by Tyler Cowen
on February 11, 2013 at 12:32 pm
in Uncategorized |
1. Data on matching models and romance.
3. The population density of Australia, and Melbourne vs. Sydney.
4. The culture that is university faculty. and automatic vs. intentional imitation.
5. When is “peak fossil”?
6. The history of Pad Thai.
I could give a detailed answer to this involving restrictions on collecting and tort liability, but…
Peak fossil is when humans stop walking in natural environments, when all mining and quarrying ceases, when no one ever does another drill core. And we stop collecting pretty looking rocks.
Of course, fossil are being created as fast as they are being destroyed. It is just that the bug or fish or mammal trapped in sediment today to become a fossil-to-be in a century, is not of great interest nor something amazing to discover today. But in 50 million years… After all, people are lost and buried in sediments as a result of tsunami, volcano, hurricane, and even in crimes, on a regular basis.
In fact, what of archaeologists in 5000 years excavating Hollywood’s Forest Lawn with preserved corpses of men, women, cats, dogs, buried under stone monuments. These ancient people of legend. Will they be trying to extract DNA to maybe clone Ronald Reagan because he has been passed down in history as a savior of society and long worshiped?.
The thing about fossils is that the only ones you ever find are the ones that are on an erosive surface or excavation, most of the earth’s fossil bearing rock is nicely buried. There is a reason geologists love roadcuts and quarries.
re. 6, I feel blessed to live in Orange Country, California. I’ve been reading a few authors recently (also Fuchsia Dunlop) who assume the reader has never heard of the authentic cuisine. No, it’s all mostly within 15 minutes. Though for some odd reason you have to head up to LA for Ethiopian.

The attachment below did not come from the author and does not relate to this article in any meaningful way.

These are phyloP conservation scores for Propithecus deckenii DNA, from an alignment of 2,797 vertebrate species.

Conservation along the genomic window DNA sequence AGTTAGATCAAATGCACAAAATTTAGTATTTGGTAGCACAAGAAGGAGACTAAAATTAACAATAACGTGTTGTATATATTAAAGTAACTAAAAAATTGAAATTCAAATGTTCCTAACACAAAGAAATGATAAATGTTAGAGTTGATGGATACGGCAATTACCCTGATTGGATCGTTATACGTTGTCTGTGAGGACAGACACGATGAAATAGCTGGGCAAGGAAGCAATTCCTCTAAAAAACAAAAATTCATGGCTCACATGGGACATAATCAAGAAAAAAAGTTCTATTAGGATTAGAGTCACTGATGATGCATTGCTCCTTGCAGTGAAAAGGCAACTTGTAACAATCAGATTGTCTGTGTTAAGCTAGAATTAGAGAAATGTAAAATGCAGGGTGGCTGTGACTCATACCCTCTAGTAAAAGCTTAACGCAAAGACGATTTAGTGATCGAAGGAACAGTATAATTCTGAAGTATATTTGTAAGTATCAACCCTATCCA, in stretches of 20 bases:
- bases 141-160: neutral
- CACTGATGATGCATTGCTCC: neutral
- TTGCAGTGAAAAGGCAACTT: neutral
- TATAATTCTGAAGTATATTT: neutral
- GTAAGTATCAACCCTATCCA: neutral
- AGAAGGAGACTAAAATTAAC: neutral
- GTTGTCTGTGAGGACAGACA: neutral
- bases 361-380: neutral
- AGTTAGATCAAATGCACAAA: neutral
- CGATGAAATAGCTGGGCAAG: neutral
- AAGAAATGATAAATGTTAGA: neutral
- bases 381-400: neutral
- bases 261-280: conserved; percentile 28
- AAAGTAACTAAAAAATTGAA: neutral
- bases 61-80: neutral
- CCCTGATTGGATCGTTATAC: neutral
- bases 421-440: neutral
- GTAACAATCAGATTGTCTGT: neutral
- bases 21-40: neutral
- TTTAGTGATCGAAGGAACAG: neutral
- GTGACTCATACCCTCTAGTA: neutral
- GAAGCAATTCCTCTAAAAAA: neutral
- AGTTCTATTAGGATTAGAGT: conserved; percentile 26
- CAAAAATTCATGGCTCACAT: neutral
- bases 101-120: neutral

It is amazing how many parts of the country offer “authentic” cuisine. Almost any major city, even the ones that are regularily mocked, has a few places if you know where to look, especially in the sunbelt. And even supposedly remote backwaters are not as bad as you might think. For example, I can find decent pho in some of the oddest places, the hardest is finding very good Chinese or Mexican but if you are willing to go for the more obscure regions you can usually hit paydirt there.
Caveat: I know little about the Eastern half of the US & Canada, but I regularily travel in parts of the Interior West and Midwest that Hollywood likes to mock, and I have more luck than you would expect.
“Here in the U.S., Pad Thai usually arrives a pile of noodles plated in a puddle of oil. Many taste as sweet as a lollipop and come stained red by ketchup.”
Hahaha, no. If that’s true, then the author has no idea how to look for pad thai.
As for Chinese/Mexican cuisine, I have yet to find any decent places in New Jersey (but see below, this might just now be changing). There’s some fun “fusion Mexican” places that wrap their preferred food in a tortilla and call it Mexican, but it is so far from Mexican that it’s silly. Among my friends, I have an ongoing series: “There Is No Good Mexican Food In New Jersey,” which has involved such horrors as asking for a tostada, and getting the response back, “Ranch or Italian?” or a photo of a chile relleno that more resembles that photo of castoreum glands circulating the internet than a battered stuffed pepper. I might have finally hit paydirt, however. Two places opened up in the past year; one’s a San Francisco style fast food burrito joint which…. well, okay, I think I still prefer Qdoba, but it will do in a pinch, and a boutique taqueria that actually uses fresh ingredients, asadero, and corn tortillas. It’s about comparable to what you can find at rural gas stations in California.
I come from the San Joaquin Valley, and boy, the folks who live there have no idea just how wonderfully well they can eat.
#1: so the beauty for money trade is just a rationalization from guys too lazy to exercize, go to the dentist and bath regularly?
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